What would have been much more interesting would have been if she had told us about the popularity of cricket in this ancient roman metropolis. I myself saw clear evidence of a thriving cricket culture in existence. Who knows? If it hadn’t been for the devastation of the volcano, Italian cricket might now rival that of Australia, or perhaps even one of the major Test-playing nations ?


(l) The Author gives his pitch report at the Pompeii Oval (a dusty one which was bound to spin on the 4th day) while recreating a Roman sight screen; (r) The remains of the scorecard to the match which was abandoned by eruption. Reg made 15 in the 1st innings. No record has been found of who was bowling at the time.

My exclusive and World’s-1st discovery of the Pompeii Ageas Oval was, as you can imagine, pretty much the highlight of the tour. There was of course the time in Napoli itself. We travelled there by boat, and on our arrival at Naples docks, two Australians with placards were shouting “Send the Boats Back”. We assumed they were lost. Later we sat outside a cafe in one of the less salubrious parts of the city (as opposed to all the many, many, lovely areas….er…) chugging away on bottles of Peroni and listening to Funiculi, Funicula for the 28th time that day. A grin burst across The Incumbent’s face as she watched and listened to the two rather vocal young women behind me.

I hadn’t realised these girls were of the working variety and that every tourist, workman or delivery boy who walked past were treated to the sight of them pulling down the lurex boob tubes and flashing their gnocchi. The going rate was, apparently, “10”. We didn’t hang around to find out if that was Euros or Lira: I glanced over my shoulder and it was a terrifying sight. It was clear to me that at least one of these birds was once christened as a geezer and those chicken fillets he was waggling at the lads were new additions to her being, (matching nicely with her adams apple which was the size of The Vatican). Any version of Funiculi, Funicula  playing once he/she got a victim back to her/his gaff would be merely to accompany him being mashed, bashed and slammed on the floor. Speaking for myself I’d rather hold it in my hand.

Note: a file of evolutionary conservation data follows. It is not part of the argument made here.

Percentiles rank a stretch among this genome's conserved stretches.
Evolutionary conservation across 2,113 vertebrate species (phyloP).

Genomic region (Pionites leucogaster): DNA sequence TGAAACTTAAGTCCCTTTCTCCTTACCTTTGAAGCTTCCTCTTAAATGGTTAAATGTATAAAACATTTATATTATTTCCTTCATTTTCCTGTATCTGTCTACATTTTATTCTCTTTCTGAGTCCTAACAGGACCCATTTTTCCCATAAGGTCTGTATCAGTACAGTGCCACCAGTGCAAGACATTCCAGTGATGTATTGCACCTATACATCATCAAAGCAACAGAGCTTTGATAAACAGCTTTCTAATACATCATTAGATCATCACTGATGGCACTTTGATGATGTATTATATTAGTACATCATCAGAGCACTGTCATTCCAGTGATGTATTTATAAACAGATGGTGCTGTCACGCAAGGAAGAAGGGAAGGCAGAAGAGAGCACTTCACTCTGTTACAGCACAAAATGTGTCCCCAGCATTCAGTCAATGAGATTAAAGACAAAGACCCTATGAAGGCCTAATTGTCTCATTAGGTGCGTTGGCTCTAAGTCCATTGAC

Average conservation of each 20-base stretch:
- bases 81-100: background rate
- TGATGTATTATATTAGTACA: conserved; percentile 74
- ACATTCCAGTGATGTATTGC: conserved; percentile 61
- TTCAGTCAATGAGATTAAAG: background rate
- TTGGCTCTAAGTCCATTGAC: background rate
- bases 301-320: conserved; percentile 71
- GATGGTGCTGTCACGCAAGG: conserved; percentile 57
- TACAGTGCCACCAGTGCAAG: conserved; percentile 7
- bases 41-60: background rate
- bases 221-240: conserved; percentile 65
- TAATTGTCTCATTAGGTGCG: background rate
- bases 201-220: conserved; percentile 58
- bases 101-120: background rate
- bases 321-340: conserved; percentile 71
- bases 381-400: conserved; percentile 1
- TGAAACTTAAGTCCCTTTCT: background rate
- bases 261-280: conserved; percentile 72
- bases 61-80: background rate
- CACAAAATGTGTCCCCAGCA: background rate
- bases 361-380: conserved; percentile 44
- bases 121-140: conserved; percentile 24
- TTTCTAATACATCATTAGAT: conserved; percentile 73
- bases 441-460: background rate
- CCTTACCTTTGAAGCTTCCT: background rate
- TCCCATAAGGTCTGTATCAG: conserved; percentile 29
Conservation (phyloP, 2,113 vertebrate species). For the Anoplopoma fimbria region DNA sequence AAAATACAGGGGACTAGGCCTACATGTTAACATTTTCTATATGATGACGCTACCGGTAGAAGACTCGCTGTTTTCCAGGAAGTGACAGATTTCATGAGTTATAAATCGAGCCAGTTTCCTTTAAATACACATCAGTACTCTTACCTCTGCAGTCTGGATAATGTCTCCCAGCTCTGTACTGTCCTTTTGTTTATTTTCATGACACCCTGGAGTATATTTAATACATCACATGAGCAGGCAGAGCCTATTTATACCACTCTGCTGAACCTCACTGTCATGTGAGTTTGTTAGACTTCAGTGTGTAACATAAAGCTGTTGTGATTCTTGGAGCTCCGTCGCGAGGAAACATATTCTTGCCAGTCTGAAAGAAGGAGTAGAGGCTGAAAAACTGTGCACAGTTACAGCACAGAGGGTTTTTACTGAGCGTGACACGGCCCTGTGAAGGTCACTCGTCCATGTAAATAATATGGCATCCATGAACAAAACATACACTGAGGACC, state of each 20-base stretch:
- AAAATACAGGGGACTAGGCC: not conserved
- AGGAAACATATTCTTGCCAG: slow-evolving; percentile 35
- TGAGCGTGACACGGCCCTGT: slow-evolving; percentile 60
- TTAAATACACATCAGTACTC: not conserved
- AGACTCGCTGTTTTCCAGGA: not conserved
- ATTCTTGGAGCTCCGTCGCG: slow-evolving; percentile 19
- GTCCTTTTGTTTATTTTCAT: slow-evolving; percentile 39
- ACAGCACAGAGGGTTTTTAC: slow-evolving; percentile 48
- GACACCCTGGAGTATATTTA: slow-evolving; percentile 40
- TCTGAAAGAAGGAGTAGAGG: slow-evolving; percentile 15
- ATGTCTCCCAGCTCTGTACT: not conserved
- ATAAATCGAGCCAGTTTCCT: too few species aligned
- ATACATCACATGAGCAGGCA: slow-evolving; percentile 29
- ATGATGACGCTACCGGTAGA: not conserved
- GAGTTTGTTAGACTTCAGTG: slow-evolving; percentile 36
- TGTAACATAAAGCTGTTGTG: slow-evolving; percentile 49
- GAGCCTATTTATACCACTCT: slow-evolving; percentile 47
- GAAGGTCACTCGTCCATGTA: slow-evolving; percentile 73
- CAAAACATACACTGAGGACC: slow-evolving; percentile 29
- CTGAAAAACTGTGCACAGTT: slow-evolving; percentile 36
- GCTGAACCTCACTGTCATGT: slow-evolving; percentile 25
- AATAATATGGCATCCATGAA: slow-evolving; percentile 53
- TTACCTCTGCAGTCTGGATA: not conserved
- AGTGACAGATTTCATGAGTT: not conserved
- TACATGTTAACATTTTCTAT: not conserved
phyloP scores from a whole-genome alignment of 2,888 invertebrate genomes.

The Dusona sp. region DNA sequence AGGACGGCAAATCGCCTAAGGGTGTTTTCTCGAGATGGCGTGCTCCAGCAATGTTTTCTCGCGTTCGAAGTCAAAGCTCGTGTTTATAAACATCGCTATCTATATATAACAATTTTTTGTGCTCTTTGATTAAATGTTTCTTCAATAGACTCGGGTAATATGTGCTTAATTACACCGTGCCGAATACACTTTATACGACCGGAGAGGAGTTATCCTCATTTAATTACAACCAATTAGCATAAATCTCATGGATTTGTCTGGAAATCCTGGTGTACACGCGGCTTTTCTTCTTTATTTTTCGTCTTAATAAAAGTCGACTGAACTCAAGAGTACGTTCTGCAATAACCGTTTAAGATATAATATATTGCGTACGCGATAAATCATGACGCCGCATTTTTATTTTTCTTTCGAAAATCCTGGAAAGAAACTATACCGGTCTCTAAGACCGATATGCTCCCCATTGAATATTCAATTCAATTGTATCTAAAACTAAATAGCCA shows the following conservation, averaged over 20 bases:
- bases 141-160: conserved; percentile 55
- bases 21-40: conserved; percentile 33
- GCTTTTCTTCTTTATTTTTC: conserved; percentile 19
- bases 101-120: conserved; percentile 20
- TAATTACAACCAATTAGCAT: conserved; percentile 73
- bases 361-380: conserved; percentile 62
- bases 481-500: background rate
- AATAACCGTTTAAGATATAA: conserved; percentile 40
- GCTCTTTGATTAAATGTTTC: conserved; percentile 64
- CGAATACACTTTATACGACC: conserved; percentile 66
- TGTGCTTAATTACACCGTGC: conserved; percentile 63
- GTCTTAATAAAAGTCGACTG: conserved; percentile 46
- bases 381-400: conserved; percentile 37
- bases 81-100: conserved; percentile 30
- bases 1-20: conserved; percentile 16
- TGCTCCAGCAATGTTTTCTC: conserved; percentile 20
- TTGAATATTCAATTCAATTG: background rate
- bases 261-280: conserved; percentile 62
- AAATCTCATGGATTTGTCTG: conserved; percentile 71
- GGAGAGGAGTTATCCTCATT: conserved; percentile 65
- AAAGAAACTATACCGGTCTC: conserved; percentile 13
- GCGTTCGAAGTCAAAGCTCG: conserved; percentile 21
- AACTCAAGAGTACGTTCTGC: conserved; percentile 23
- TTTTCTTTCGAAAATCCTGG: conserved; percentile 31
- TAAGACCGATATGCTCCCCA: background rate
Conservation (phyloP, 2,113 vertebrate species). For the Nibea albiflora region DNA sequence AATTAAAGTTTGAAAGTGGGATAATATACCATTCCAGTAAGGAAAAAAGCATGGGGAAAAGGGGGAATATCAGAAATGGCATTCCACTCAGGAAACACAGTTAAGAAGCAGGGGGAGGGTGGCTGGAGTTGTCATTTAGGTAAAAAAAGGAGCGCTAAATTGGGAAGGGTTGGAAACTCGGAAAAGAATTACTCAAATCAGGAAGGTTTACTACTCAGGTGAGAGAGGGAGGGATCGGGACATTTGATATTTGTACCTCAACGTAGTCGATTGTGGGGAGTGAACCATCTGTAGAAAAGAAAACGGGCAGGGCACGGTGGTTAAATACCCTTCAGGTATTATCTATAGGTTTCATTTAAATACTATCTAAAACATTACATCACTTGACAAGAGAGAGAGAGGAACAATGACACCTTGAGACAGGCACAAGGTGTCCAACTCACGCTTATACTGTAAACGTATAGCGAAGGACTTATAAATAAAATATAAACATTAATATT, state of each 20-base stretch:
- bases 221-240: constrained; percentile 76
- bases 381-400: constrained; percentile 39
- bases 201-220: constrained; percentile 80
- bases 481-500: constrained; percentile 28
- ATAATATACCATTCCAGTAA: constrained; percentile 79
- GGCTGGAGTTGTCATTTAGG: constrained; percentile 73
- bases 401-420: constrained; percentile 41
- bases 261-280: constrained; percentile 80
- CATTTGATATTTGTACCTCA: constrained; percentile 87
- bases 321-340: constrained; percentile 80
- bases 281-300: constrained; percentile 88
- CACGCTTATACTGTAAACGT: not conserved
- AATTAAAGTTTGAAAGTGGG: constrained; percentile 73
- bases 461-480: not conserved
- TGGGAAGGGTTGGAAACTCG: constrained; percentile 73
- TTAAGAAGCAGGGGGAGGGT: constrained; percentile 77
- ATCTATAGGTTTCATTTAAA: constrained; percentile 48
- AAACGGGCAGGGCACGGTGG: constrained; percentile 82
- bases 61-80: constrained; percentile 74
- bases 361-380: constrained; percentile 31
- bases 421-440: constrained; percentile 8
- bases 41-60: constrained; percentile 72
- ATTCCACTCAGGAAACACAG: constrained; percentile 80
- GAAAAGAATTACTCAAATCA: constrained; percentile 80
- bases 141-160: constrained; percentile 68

It could truly be a case of see Nipples & Die. (© National Joke museum 1923).

Naples: Bust of "Gaveen" —patron Saint of Big Noses.

Naples: Bust of “Gaveen” — Italian Patron Saint of Big Noses.

The Cross-Eyed Conspirator

It’s been a long time coming, but thanks to a couple of decent orders, I have managed to gather enough cash together to take the Incumbent and myself away for a while. Very soon the beaches of southern Italy will be awash with bits of me. It’s been a few years and several stone since I Swarfega‘d my way into a pair of swimming trunks. It’s the kind of thing that could bring down the EU.

soco ad

So with just a day to go before we jet off, and thanks to the guvnor, most of our stuff has been packed away and we’re busy clearing the fridge of perishables. Today I anticipate having three fried egg sandwiches and two omelets as someone seems to have over-ordered on the egg front. With all of our nicer clothes and accessories neatly put away in suitcases, we’re wandering around the house in old or inappropriate garb. Yesterday, for example, I spent the day in a dinner jacket (which was handy because I was hungry). The Incumbent wore a morning suit so she could have the afternoon off.

Last night, while the other half took herself down to Bluewater, I took the opportunity to steal myself away down to the local for a last pint before I was pushed on to an aircraft. For the occasion I dug out from the bottom of the chest of drawers a pair of rather ill-fitting shorts (for brevity’s sake, let’s just agree that all my clothes are ill-fitting) and an early example of my ever-popular JFK T-shirt. (50 years On — available at all good stockists).

Taking a seat on a bar stool, I ordered from Glenda the usual pint of sludge and began the usual banter with the assembled old boys propping up the jump.

“Aye , Aye”, “Evening All” etc

“Working on one for you, John” I hollered at one of the gathered drinkers. He was sat on the next stool to me but I needed to shout as he was a tad mutton. John had asked if I could make a Laurel & Hardy tee for him and I was on the case. The 70 year old plasterer is rapidly becoming one of my more regular customers, him having a penchant for often wearing one my shirts while both plastering and getting plastered. I think he’s ordered four to date. And he’s paid for all of them, something of a record round here.

“Is it you that makes the T-shirts, then?” asked Colin, sat beside the aforementioned John.

“Yes, that’s me” quoth I.

Colin took a long squint at what I was wearing. JFK stared back at him through the folds in my shirt and the creases underneath my moobs. You can always tell how long Colin’s ben in the the pub by the degree at which his eyes are pointing at each other. Colin is the Ben Turpin of Dartford — especially after half a dozen pints.


“Oooh I like that one” he continued. “that one of yours ?”